At right, big Tigist

At right, big Tigist

Did I mention that I’m doing Boston for fun?! That and to raise funds for P2P. Yes, my training is not what it used to be and I’ve resigned myself to doing well at shorter distances but not being able to maintain the quality of performance over the long haul. Lacking natural endurance I used to compensate by running a lot of mileage but at age 57 the miles don’t come as easily.

I am hopeful that my recent foray into more track racing will result in some self-knowledge gains that will point me towards how to  best train for marathons in my late-50’s and early 60’s. While I am happy to be able to run Boston this year, I don’t plan to return until 2016 when I will be in the 60-64 age group. I turn 60 in the fall of 2015. Can’t get my mind around that one. Three cheers for the prospect of being able to run marathons at age 60 but make no mistake  . . . 60 is *NOT*  the new 40.


Leave a comment

Treading winter on a treadmill

I’ve been running long enough to remember when treadmills were an exotic species of gadget, used almost exclusively for tests administered by exercise physiologists.  I”m not sure when they started to become part of your standard gym equipment but thank goodness for that.

Over the past month I’ve done two 18 milers and both were done on the treadmill at my local YMCA due to very messy weather with treacherous footing. I’m an old hand at treadmilling but over those runs I learned a new trick. I can READ and RUN at the same time! If I set the font size on my Kobo reader to large, I can read without any difficulty. This is quite a discovery for someone who is trying to make it through the 1200+ pages of Les Miserables. I’m now 48% of the way through.

A cautionary note here. I think I can easily manage this feat as not many people have logged as many treadmill miles as I have. My theory is, that since running is second-nature for me and requires very little concentration, the door is open to multi-tasking. I think some of the findings presented in Thinking Fast and Slow by Nobel prize winner, Daniel Kahneman would support my view. Nonetheless, one should not get too cocky. Last fall I stumbled and fell on a treadmill and was hurled off. Thankfully I was not going very fast. I can’t imagine what would have happened otherwise. Wearing the safety catch while on a treadmill is a good idea.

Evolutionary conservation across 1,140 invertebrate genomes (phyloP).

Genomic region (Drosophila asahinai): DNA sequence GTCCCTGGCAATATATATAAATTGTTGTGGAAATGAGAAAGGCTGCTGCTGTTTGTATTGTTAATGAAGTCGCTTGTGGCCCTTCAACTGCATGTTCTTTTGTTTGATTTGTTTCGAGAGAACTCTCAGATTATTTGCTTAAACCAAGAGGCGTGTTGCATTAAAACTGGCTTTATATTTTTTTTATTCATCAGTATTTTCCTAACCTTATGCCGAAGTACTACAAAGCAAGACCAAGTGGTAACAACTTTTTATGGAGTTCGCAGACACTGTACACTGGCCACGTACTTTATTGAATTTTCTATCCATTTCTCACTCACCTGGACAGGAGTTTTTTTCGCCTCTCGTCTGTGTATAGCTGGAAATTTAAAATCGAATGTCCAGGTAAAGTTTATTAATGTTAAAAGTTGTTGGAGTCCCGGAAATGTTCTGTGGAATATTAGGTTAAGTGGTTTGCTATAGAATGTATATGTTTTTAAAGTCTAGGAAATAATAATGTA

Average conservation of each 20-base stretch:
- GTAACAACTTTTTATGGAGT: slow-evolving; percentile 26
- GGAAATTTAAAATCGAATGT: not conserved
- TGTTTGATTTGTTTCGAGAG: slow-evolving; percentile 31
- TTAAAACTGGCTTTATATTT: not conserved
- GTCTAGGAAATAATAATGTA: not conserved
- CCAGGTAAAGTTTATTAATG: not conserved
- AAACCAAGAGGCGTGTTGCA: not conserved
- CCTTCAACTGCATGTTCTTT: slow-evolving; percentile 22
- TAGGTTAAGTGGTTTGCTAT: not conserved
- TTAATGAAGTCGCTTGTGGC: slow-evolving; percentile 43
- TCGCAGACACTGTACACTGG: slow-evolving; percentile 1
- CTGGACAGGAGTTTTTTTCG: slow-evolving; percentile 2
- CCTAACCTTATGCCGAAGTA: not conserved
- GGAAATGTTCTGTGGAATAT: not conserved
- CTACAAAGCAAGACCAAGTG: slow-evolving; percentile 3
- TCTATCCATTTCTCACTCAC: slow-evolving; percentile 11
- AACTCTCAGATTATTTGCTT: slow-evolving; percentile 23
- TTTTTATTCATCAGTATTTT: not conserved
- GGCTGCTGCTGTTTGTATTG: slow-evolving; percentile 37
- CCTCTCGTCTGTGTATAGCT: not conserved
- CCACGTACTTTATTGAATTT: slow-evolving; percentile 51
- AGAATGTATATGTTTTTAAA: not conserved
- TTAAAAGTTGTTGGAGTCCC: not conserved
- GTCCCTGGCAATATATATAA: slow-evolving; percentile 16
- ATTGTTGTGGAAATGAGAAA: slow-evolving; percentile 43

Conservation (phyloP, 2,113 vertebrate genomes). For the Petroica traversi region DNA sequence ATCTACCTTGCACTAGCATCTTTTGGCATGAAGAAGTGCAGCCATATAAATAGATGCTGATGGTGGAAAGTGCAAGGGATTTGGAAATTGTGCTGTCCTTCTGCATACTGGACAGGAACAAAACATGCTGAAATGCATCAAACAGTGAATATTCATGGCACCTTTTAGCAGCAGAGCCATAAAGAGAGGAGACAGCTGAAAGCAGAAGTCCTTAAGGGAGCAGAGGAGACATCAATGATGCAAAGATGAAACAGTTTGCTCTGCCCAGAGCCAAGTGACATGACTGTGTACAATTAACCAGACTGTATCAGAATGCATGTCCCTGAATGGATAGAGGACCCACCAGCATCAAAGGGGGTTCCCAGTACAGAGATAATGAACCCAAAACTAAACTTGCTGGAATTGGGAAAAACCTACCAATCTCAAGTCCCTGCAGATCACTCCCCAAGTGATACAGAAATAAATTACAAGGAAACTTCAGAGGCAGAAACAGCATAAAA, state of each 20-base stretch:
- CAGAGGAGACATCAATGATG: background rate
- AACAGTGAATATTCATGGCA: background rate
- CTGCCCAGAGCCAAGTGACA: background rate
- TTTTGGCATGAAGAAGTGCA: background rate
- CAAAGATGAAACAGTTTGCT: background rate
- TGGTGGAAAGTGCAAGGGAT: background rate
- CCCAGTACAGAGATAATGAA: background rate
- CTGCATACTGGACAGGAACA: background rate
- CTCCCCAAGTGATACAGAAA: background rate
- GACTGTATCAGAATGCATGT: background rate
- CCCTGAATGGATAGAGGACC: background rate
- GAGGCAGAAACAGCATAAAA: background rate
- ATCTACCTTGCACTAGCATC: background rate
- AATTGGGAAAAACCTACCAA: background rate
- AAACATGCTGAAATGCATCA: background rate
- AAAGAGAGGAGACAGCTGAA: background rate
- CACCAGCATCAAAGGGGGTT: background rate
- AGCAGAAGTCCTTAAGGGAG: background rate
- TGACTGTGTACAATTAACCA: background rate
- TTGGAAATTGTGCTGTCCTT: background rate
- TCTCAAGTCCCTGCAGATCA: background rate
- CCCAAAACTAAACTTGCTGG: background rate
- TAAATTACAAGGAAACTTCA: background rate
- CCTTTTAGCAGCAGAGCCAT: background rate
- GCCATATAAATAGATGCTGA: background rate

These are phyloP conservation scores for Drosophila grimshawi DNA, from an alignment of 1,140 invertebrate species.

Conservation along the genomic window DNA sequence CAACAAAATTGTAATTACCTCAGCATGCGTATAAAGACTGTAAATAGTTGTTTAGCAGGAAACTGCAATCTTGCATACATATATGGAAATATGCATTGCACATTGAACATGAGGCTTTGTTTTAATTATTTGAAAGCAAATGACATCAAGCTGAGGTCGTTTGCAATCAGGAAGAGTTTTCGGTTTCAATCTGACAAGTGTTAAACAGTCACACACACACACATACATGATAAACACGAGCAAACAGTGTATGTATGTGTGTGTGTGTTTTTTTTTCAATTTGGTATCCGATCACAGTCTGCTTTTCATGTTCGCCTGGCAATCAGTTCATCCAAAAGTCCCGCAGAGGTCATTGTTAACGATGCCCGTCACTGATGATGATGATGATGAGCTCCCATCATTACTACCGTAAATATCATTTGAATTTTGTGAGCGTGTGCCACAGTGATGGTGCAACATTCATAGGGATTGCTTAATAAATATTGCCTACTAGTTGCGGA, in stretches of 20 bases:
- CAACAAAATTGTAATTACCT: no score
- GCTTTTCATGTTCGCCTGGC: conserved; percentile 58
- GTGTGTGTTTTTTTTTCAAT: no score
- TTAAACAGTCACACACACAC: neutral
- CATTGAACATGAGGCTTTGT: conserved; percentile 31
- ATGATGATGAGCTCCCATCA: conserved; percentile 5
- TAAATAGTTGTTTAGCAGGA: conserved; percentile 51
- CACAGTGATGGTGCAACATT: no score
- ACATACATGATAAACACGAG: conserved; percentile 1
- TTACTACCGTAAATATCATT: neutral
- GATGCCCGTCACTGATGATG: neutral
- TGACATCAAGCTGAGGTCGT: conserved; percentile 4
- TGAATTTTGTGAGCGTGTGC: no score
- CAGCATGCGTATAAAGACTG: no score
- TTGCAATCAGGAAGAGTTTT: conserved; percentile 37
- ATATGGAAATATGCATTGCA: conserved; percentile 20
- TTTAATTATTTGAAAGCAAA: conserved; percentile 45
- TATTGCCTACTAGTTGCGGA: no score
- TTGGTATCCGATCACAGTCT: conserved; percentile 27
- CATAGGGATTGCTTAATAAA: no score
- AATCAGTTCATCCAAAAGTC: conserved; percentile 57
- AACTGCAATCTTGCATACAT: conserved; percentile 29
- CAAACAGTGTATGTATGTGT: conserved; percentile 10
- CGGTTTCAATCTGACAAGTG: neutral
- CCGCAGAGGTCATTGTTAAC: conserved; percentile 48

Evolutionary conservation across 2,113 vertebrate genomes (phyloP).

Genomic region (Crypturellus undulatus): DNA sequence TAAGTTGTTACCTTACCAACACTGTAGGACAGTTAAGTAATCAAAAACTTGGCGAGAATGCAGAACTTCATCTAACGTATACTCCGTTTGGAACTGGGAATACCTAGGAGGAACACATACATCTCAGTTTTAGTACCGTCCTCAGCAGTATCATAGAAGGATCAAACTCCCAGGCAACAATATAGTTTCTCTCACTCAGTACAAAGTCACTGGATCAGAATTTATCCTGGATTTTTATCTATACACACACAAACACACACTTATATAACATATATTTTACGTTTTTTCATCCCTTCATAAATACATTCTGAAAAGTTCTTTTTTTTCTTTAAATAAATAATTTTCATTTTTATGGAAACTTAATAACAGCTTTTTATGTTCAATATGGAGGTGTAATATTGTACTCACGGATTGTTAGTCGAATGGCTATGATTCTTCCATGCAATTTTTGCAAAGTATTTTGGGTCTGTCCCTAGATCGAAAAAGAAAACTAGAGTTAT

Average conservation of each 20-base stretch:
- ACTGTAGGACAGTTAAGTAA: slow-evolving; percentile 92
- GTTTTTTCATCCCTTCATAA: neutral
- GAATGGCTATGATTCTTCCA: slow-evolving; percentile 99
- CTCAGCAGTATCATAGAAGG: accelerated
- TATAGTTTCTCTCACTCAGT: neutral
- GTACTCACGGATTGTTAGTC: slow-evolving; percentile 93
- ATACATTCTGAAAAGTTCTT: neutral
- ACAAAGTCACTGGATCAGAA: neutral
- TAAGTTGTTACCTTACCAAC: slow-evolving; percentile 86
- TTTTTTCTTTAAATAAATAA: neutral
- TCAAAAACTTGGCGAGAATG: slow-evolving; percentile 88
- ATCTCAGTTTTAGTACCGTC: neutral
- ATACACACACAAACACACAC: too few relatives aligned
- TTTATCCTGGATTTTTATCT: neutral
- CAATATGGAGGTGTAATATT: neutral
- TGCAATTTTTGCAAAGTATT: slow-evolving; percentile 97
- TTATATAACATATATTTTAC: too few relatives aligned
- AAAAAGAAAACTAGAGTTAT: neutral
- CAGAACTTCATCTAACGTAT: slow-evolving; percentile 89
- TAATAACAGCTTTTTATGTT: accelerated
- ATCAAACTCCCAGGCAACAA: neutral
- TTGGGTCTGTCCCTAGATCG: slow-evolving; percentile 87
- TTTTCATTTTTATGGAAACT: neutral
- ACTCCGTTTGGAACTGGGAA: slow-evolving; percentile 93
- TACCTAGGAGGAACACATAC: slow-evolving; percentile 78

Treadmill

A surprising development

For the latest 18 miler I did this. For the first hour, I listened to Thinking Fast and Slow, the audiobook. I own the hard copy of the book but had stalled at page 135 and knew that I needed the ease of the audiobook to get me back into it. I would like to have the “reader” option but three options for one book, seems excessive not to say, expensive. The book is a bit demanding so I knew that after the first hour, switching to Les Miserables would be in order. For the third hour, I listened to music. The week before I looked at all the “tags” I had collected on Shazaam, the music identifying app, and downloaded those from www.legalsounds.com for a pittance. It is always motivating to run with new music in hand.